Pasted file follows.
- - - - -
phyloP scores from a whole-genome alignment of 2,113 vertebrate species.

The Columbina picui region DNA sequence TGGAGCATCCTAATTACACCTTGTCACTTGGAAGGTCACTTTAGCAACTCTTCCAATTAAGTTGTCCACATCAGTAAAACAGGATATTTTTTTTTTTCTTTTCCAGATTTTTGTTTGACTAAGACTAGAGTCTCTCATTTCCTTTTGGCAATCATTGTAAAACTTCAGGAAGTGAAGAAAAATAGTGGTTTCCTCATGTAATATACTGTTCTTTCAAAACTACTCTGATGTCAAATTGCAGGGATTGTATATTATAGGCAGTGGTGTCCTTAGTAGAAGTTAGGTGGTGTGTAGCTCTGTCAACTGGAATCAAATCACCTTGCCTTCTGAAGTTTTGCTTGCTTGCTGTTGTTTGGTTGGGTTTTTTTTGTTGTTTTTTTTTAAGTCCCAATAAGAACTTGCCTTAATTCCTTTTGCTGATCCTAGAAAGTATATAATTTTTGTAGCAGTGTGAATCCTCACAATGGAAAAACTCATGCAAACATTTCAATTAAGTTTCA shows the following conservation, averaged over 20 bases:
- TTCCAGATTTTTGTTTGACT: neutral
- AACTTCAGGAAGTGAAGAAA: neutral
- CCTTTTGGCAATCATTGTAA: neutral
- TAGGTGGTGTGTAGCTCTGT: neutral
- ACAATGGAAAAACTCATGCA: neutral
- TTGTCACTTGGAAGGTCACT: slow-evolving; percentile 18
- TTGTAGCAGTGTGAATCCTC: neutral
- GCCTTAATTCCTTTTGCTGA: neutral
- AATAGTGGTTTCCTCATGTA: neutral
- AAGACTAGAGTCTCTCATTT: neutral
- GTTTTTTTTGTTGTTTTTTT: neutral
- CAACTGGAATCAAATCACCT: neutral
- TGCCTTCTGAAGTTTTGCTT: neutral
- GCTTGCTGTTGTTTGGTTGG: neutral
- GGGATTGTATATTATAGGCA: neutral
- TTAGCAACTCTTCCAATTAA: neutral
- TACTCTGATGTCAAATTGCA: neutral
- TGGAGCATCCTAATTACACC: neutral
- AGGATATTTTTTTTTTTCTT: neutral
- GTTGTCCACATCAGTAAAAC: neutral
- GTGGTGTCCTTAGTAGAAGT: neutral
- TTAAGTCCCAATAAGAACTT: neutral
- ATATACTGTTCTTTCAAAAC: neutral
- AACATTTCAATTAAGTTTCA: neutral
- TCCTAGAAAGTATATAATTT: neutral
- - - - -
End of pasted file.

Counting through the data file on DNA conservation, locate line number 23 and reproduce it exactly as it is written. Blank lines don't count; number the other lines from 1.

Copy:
- GTGGTGTCCTTAGTAGAAGT: neutral